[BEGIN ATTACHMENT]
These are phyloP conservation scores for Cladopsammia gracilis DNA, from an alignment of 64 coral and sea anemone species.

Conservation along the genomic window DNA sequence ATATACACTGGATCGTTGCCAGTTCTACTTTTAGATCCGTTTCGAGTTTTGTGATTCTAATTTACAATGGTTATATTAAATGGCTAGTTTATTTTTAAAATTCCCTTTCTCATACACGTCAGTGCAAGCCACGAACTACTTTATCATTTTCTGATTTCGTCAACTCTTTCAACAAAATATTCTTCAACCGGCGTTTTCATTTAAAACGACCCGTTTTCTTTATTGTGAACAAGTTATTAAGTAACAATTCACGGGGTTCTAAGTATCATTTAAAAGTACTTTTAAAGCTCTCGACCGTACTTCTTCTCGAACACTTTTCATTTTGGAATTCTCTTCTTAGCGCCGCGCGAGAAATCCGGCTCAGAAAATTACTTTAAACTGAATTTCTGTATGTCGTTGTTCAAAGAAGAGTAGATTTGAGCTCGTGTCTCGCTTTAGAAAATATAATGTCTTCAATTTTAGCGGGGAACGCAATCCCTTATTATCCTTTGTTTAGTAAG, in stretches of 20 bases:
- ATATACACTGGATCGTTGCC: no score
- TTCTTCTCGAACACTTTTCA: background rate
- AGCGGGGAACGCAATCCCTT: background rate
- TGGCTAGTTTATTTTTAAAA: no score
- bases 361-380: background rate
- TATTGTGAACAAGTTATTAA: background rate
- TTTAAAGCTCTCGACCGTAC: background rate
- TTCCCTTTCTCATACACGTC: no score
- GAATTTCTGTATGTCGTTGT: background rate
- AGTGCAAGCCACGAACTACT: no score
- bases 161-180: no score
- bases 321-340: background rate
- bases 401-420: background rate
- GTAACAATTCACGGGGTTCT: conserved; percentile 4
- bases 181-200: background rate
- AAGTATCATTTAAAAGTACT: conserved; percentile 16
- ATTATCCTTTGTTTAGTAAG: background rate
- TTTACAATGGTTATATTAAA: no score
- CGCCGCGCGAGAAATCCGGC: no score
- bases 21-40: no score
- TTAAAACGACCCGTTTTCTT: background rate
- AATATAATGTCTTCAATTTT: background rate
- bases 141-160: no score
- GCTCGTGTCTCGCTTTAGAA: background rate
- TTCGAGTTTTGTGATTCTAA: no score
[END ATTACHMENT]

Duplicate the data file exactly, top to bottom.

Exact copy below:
These are phyloP conservation scores for Cladopsammia gracilis DNA, from an alignment of 64 coral and sea anemone species.

Conservation along the genomic window DNA sequence ATATACACTGGATCGTTGCCAGTTCTACTTTTAGATCCGTTTCGAGTTTTGTGATTCTAATTTACAATGGTTATATTAAATGGCTAGTTTATTTTTAAAATTCCCTTTCTCATACACGTCAGTGCAAGCCACGAACTACTTTATCATTTTCTGATTTCGTCAACTCTTTCAACAAAATATTCTTCAACCGGCGTTTTCATTTAAAACGACCCGTTTTCTTTATTGTGAACAAGTTATTAAGTAACAATTCACGGGGTTCTAAGTATCATTTAAAAGTACTTTTAAAGCTCTCGACCGTACTTCTTCTCGAACACTTTTCATTTTGGAATTCTCTTCTTAGCGCCGCGCGAGAAATCCGGCTCAGAAAATTACTTTAAACTGAATTTCTGTATGTCGTTGTTCAAAGAAGAGTAGATTTGAGCTCGTGTCTCGCTTTAGAAAATATAATGTCTTCAATTTTAGCGGGGAACGCAATCCCTTATTATCCTTTGTTTAGTAAG, in stretches of 20 bases:
- ATATACACTGGATCGTTGCC: no score
- TTCTTCTCGAACACTTTTCA: background rate
- AGCGGGGAACGCAATCCCTT: background rate
- TGGCTAGTTTATTTTTAAAA: no score
- bases 361-380: background rate
- TATTGTGAACAAGTTATTAA: background rate
- TTTAAAGCTCTCGACCGTAC: background rate
- TTCCCTTTCTCATACACGTC: no score
- GAATTTCTGTATGTCGTTGT: background rate
- AGTGCAAGCCACGAACTACT: no score
- bases 161-180: no score
- bases 321-340: background rate
- bases 401-420: background rate
- GTAACAATTCACGGGGTTCT: conserved; percentile 4
- bases 181-200: background rate
- AAGTATCATTTAAAAGTACT: conserved; percentile 16
- ATTATCCTTTGTTTAGTAAG: background rate
- TTTACAATGGTTATATTAAA: no score
- CGCCGCGCGAGAAATCCGGC: no score
- bases 21-40: no score
- TTAAAACGACCCGTTTTCTT: background rate
- AATATAATGTCTTCAATTTT: background rate
- bases 141-160: no score
- GCTCGTGTCTCGCTTTAGAA: background rate
- TTCGAGTTTTGTGATTCTAA: no score